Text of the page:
• The Indictment Process and Juvenile Transfer

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    The capacity to transfer a juvenile matter to superior court as a result of the return of an indictment was added to the Juvenile Code as part of the law changes that raised the age of juvenile court jurisdiction. S.L. 2017-57 §16D.4.(e) as amended by S.L. 2019-186 §8.a. Never before had the indictment process been connected to delinquency matters in juvenile court. This new structure requires a finding in the juvenile matter after an indictment has been returned. It raises a range of questions about procedure and confidentiality. This post will review when indictment can be used to trigger the transfer process, highlight what is known and not known about the procedure that must accompany the new use of indictment in delinquency matters, and address the question of confidentiality of an indictment that is used to form the basis of a judicial finding in juvenile court.

    When Indictment Triggers Juvenile Transfer

    The new G.S. 7B-2200.5(a)(1) provides that all Class A – Class G felonies alleged to have been committed by a juvenile at age 16 or 17 must be transferred to superior court for trial as an adult after “[n]otice to the juvenile and a finding by the court that a bill of indictment has been returned against the juvenile charging the commission of an offense that constitutes a Class A, B1, B2, C, D, E, F, or G felony if committed by an adult.”

    This one sentence constitutes the entirety of the new law that specifically addresses the use of the indictment process to trigger juvenile transfer. The language provided makes a few key requirements clear:

    1. Indictment only triggers transfer on Class A – Class G felonies alleged to have been committed at ages 16 and 17. I refer to these as “qualifying indictments” for the rest of this post.
    2. The district court must make a finding in the juvenile matter that a qualifying indictment has been returned.
    3. Transfer to superior court happens only after the juvenile has been provided notice and the district court makes the finding that a qualifying indictment has been returned.
    4. Nothing more than notice and a finding of the return of a qualifying indictment is required before transfer. In fact, transfer must occur once notice is provided and the finding is made.

    How Does an Indictment Come to District Court?

    Pursuant to G.S. 15A-621, the grand jury is a body “impaneled by a superior court and constituting a part of such court.” According to G.S. 15A-641(a) an indictment “is a written accusation by a grand jury, filed with a superior court, charging a person with the commission of one or more criminal offenses.” Finally, G.S. 15A-628(c) requires that all bills of indictment submitted by the prosecutor to the grand jury be “returned by the foreman of the grand jury to the presiding judge in open court.”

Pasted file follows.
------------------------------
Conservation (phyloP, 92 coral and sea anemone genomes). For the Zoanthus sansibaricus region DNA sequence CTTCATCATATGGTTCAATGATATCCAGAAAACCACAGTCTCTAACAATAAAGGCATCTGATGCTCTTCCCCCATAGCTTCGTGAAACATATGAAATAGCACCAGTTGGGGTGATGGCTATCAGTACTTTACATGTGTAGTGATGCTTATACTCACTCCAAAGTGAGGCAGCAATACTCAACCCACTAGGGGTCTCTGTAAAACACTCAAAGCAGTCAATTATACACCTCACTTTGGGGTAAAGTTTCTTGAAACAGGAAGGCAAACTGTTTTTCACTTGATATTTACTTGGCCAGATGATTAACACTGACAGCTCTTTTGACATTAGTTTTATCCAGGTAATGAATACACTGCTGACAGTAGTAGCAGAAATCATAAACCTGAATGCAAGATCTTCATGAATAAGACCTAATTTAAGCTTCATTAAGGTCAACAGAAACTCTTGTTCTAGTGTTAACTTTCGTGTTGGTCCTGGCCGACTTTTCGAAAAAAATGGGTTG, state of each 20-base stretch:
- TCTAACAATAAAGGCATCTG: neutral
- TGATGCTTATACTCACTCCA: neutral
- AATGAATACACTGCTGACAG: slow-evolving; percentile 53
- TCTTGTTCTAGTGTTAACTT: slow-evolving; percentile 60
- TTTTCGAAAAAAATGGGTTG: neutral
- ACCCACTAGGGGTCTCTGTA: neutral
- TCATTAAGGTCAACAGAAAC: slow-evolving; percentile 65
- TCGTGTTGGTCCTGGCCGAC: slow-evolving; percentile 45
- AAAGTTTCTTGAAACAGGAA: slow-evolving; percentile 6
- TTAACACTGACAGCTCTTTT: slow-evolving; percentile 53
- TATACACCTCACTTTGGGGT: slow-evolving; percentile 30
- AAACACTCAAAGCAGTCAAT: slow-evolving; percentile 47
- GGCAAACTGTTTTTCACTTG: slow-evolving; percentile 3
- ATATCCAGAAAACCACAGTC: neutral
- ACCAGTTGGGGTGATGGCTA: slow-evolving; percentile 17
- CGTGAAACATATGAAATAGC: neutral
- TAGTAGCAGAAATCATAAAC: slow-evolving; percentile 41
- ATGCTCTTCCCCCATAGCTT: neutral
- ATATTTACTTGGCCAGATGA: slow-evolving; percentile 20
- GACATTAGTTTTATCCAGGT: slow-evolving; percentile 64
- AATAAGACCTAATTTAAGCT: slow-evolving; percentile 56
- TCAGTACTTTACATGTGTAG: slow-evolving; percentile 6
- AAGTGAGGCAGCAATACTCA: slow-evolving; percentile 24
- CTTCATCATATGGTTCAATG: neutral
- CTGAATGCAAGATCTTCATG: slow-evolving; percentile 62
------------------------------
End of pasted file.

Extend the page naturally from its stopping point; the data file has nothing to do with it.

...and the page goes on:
None of the statutes governing the indictment process provide for a procedure to return an indictment to a juvenile proceeding in district court. As a part of superior court, the grand jury must return its indictments to the presiding judge—the superior court judge. There is no statute providing alternate procedures to either return a true bill of indictment to a juvenile matter or to provide the indictment to the district court in any other way.

    However, the Juvenile Code now clearly requires that a qualifying true bill of indictment become part of the juvenile record in district court in order for the district court to make the findings necessary to order the required transfer of the juvenile proceeding. As part of the many form revisions completed by the Administrative Office of the Courts in response to raise the age, a new form was created for the district court to use when transferring a case to superior court based on a qualifying indictment. Form AOC-J-444 is the form that district courts should be using when finding that a qualifying indictment has been returned and transferring the case to superior court. The district court should also use AOC-CR-922, Release Order for Juvenile Transferred to Superior Court for Trial, to order conditions of pretrial release after the transfer is ordered.

    While the forms needed to order a transfer based on an indictment are in place, the question of exactly how the indictment is supposed to reach district court remains. Under existing law, it appears that the indictment must first be returned to the presiding judge of superior court in the same way that all other indictments are returned. It also seems clear that the indictment must be made available to the district court in the juvenile proceeding before transfer as there is no superior court matter when the indictment is initially returned. The superior court matter only begins once the district court finds that a qualifying indictment has been returned and the matter is transferred to superior court. In the absence of a clear procedure, courts are creating their own processes for moving these indictments to district court.